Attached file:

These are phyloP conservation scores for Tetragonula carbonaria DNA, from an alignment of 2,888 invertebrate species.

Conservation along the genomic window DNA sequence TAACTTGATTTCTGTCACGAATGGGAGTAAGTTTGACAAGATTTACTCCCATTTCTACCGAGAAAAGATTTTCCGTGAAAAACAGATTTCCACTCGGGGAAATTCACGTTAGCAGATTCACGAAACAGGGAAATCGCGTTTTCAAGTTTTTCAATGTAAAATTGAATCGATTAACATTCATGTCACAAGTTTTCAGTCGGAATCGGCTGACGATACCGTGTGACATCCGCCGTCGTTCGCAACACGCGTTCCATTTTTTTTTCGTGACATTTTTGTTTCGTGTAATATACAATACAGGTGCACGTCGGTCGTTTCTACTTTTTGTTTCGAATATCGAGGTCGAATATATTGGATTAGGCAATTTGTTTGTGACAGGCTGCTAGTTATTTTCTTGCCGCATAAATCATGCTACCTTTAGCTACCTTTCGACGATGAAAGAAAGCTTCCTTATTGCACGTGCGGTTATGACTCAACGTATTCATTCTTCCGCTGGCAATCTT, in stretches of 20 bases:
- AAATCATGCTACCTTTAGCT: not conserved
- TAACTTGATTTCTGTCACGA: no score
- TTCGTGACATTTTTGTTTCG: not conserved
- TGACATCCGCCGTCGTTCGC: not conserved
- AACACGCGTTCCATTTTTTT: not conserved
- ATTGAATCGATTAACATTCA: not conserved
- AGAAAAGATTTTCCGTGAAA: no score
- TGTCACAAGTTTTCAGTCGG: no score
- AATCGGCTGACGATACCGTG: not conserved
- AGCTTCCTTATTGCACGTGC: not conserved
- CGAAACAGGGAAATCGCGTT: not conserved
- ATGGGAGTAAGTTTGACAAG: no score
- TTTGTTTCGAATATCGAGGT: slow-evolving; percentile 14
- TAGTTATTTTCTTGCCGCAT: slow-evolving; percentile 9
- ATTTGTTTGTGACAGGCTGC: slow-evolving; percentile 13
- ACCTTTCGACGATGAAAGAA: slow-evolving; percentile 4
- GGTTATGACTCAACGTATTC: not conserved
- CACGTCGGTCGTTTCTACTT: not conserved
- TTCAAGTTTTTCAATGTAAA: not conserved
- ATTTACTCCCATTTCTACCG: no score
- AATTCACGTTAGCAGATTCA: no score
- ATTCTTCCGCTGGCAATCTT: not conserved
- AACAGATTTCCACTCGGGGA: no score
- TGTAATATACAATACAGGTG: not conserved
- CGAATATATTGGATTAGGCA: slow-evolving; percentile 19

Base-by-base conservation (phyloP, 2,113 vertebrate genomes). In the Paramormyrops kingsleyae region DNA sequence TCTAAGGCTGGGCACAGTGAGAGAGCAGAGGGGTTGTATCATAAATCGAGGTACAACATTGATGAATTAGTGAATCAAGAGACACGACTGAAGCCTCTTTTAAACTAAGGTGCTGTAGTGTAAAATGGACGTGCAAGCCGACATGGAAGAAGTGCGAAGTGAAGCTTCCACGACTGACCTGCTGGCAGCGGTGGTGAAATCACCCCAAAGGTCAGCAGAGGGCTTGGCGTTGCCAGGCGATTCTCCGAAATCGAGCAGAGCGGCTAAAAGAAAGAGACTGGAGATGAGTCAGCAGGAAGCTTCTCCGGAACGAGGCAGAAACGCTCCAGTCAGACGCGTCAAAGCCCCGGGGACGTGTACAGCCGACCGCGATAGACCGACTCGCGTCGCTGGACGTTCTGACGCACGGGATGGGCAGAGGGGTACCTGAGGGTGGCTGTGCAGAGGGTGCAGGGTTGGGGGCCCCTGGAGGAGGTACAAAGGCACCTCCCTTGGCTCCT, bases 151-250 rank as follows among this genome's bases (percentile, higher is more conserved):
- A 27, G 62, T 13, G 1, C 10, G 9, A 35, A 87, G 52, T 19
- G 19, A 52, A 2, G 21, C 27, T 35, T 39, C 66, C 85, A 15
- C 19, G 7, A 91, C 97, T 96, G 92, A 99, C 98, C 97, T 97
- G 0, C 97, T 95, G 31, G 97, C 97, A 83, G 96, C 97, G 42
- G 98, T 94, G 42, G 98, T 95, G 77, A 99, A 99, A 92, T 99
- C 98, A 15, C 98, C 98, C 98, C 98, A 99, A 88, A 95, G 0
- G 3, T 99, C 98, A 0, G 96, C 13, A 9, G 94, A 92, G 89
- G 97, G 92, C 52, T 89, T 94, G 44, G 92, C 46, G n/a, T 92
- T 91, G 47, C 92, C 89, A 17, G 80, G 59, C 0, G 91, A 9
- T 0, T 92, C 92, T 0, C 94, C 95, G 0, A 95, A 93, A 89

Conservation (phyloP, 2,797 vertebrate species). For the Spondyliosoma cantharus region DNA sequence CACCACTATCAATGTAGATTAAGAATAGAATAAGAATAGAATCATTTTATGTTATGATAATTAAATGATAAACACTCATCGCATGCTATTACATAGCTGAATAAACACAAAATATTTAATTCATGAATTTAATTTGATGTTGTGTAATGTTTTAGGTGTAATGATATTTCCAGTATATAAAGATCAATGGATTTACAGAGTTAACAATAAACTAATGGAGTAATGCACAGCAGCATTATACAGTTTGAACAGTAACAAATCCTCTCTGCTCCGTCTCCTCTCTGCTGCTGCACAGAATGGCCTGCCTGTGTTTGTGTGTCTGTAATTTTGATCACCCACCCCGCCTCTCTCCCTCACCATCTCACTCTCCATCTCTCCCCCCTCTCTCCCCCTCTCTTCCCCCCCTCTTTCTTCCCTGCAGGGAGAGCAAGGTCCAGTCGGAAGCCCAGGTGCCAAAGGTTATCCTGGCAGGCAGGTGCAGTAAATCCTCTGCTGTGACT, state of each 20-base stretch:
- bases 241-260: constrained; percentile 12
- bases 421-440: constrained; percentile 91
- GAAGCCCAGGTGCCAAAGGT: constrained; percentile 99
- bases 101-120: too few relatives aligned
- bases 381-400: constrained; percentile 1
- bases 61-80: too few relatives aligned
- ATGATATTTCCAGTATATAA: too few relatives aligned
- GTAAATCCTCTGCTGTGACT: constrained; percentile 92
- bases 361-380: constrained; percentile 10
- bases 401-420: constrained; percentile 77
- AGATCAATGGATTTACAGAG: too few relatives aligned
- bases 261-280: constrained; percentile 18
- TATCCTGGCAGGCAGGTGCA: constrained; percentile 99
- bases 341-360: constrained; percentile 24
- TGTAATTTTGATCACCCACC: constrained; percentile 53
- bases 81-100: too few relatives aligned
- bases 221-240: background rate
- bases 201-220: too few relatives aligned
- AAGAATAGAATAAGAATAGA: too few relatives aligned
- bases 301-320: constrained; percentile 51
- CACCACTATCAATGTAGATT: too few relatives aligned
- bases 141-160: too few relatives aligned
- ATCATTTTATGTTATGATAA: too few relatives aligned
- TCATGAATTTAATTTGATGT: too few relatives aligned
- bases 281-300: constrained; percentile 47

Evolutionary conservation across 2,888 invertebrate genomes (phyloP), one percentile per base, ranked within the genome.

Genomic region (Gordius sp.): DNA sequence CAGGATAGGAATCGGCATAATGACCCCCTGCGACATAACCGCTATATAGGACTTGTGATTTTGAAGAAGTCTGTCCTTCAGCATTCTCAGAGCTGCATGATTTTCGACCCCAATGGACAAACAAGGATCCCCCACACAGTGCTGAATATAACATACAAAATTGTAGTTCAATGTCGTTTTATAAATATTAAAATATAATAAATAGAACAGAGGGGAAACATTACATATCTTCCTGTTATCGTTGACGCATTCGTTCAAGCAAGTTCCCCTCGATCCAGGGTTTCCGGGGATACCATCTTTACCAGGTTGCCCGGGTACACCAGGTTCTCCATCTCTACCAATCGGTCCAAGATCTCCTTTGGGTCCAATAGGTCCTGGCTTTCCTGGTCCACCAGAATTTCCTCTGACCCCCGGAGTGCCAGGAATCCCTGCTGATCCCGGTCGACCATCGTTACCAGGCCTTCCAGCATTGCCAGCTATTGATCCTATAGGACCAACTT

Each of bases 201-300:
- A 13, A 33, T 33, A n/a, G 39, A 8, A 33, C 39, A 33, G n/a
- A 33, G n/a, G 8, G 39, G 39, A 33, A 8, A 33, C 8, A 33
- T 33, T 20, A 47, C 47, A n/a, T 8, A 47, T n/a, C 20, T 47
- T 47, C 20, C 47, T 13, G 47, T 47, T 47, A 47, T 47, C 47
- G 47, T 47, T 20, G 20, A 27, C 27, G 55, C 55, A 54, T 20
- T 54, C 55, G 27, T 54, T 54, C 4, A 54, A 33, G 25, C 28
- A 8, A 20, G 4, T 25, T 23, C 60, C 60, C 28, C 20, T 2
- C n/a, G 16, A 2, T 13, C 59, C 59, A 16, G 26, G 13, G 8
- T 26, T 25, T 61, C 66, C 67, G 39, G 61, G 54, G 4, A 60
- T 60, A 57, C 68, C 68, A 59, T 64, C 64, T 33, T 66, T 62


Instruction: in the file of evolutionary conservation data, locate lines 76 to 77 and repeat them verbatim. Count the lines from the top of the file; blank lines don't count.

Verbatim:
- T 26, T 25, T 61, C 66, C 67, G 39, G 61, G 54, G 4, A 60
- T 60, A 57, C 68, C 68, A 59, T 64, C 64, T 33, T 66, T 62